Expression of cell cycle-related gene products in Langerhans cell histiocytosis
Journal of Pediatric Hematology / Oncology , Volume 24 - Issue 9 p. 727- 732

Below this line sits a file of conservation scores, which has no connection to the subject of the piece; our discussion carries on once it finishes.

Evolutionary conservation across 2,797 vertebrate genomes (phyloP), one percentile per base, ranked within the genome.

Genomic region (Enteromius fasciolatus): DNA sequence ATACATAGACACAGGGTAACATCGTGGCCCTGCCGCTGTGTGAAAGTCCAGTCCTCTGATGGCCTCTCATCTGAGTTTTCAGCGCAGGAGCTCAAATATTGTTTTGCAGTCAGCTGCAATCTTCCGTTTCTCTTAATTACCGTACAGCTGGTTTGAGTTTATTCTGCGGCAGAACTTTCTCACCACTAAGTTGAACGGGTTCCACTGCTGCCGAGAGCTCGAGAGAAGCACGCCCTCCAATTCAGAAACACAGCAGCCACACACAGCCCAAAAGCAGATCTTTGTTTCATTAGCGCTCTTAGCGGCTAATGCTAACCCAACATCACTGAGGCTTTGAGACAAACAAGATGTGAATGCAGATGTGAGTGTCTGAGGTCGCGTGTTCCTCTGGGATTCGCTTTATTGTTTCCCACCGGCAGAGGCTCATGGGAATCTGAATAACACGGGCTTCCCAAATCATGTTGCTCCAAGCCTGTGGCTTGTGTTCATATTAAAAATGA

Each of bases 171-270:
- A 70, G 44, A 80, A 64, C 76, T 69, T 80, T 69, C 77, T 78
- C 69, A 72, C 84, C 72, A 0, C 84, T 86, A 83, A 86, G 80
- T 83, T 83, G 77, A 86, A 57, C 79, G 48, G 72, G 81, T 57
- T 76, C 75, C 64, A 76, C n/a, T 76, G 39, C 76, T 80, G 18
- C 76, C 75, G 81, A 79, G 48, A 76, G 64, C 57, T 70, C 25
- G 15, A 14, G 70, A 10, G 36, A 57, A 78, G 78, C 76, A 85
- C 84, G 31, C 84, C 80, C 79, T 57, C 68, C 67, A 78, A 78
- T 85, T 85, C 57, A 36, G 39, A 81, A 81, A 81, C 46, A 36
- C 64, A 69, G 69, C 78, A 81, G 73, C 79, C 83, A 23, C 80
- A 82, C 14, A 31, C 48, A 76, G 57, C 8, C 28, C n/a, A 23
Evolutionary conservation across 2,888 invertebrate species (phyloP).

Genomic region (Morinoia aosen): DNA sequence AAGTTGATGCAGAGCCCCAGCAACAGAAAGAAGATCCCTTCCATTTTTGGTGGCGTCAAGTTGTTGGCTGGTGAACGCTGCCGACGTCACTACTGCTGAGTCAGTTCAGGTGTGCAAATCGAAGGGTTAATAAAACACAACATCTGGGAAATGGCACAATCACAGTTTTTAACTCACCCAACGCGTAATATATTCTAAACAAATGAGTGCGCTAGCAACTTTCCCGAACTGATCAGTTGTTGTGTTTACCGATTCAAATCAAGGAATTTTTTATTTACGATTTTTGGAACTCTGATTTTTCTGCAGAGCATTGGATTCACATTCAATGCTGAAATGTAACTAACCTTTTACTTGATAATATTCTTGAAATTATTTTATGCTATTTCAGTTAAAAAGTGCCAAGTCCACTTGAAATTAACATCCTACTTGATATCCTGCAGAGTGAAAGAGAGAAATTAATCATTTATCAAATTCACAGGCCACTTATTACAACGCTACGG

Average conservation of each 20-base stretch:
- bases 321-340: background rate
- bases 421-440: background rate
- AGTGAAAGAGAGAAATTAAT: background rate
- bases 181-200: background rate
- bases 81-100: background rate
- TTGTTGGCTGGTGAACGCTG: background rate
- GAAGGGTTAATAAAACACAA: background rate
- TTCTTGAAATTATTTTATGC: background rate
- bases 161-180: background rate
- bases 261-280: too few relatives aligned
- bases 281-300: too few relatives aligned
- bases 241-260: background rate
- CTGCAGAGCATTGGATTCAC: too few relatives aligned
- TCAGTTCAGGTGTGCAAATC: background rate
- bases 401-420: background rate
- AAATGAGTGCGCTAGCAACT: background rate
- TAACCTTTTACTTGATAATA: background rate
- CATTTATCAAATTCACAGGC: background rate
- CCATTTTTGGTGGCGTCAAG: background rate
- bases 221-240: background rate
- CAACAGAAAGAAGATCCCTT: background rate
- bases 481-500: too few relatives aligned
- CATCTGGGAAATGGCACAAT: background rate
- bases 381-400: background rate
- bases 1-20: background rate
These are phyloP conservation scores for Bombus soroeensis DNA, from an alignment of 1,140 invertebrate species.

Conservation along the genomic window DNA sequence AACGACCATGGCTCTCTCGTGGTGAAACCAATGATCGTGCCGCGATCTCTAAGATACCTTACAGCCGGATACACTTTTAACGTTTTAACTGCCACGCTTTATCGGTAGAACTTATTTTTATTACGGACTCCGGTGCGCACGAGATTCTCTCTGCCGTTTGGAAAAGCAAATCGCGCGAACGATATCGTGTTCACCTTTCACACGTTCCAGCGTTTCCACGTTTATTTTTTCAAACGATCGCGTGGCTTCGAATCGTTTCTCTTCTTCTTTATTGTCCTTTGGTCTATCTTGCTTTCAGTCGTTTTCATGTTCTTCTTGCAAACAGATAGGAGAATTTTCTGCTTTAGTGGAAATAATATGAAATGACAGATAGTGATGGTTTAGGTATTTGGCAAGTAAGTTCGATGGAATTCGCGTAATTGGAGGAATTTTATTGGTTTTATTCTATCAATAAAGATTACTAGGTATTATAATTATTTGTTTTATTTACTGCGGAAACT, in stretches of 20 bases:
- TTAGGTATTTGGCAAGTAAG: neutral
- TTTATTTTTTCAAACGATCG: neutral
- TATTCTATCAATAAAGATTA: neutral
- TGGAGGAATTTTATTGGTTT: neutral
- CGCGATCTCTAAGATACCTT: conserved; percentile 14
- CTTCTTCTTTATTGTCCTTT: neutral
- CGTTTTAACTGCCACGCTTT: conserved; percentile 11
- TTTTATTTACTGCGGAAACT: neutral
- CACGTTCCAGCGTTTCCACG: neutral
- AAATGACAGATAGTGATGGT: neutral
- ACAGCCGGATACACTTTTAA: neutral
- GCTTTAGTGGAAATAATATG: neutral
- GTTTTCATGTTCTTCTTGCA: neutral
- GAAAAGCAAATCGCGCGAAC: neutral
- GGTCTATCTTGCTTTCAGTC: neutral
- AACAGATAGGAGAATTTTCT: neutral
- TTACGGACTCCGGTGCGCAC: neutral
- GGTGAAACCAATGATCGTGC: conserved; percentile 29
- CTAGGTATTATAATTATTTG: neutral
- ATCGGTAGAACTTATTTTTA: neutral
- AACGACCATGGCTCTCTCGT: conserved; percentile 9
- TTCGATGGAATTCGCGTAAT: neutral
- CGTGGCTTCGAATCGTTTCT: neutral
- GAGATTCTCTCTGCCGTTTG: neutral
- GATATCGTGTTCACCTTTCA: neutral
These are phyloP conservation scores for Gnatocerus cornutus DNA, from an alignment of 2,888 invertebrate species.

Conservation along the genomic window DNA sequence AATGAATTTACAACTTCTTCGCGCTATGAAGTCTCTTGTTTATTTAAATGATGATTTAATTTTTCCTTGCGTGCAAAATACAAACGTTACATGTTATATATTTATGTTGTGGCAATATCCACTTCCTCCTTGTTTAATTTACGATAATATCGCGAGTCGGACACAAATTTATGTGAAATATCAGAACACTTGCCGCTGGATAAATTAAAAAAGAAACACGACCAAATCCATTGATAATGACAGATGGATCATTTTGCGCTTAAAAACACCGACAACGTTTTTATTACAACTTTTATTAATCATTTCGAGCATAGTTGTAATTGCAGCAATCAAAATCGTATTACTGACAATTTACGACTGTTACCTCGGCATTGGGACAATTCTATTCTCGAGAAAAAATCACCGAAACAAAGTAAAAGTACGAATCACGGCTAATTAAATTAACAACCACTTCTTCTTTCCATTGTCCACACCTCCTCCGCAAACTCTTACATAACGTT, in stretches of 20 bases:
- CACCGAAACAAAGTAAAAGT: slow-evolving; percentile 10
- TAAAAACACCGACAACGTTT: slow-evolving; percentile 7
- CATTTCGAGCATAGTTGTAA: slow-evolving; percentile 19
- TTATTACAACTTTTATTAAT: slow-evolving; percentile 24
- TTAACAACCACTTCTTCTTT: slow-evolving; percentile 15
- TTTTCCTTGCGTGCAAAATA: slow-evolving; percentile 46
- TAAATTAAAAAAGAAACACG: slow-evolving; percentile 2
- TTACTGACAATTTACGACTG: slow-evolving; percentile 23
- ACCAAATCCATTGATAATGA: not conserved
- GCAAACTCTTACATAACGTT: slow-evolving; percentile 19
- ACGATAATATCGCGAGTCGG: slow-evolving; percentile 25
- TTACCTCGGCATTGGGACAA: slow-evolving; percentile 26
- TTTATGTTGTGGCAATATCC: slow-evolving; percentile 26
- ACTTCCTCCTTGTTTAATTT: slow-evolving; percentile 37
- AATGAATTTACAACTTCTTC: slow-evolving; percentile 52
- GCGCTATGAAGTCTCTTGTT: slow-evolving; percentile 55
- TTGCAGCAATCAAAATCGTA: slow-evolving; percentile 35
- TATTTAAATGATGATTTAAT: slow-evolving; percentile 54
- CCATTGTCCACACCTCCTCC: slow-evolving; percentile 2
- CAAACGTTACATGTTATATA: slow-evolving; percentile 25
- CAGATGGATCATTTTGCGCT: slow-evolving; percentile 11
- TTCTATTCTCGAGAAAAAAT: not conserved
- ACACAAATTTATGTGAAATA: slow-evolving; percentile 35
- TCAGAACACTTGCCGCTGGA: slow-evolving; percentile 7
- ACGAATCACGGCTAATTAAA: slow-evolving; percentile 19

Background: The pathogenesis of Langerhans cell histiocytosis (LCH), a disease characterized by an abnormal accumulation of the dendritic Langerhans cells, is still unknown. Based on the monoclonality of the CD1a+ cell and reports of familial clustering, it is hypothesized that a genetic alteration at a cellular level may be causative. This genetic change may have an effect on the cellular mechanisms controlling proliferation and apoptosis. Materials and Methods: LCH-lesions were studied for the expression of Ki-67, present in the nucleus of proliferating cells. Furthermore, the expression of cell cycle-related gene products TGF-β receptor I and II, MDM2, p53, p21, p16, Rb, and Bcl2 were studied. The TGF-βR genes play a role in tumor suppression, whereas Bcl2 inhibits apoptosis. The remaining genes are part of either the p53-p21 and/or p16-Rb pathways, which induce cell cycle arrest or apoptosis in response to DNA damage. Results: In 30 biopsies the diagnosis of LCH could be confirmed on the basis of CD1a positivity (27 bone and 3 skin). All cases showed scattered nuclear-positive staining for the proliferation marker Ki-67. In more than 90% (n ≥ 27) of these cases, expression of TGFβ receptor I and II, MDM2, p53, p21, p16, Rb, and Bcl2 was detected in lesional LCH cells. The overexpression was in general heterogeneous, ranging from limited focal staining of scattered cells within the lesion to strong diffuse staining. Conclusions: These findings suggest that the cellular mechanisms that sense and respond to DNA-damage, namely the p53-p21 pathway and the p16-Rb pathway, are activated. The expression of Ki-67 indicates that the cells in LCH are proliferating. The observed overexpression of Bcl2 may play a role in the activation of p53 and p16 and/or the arrest of apoptosis.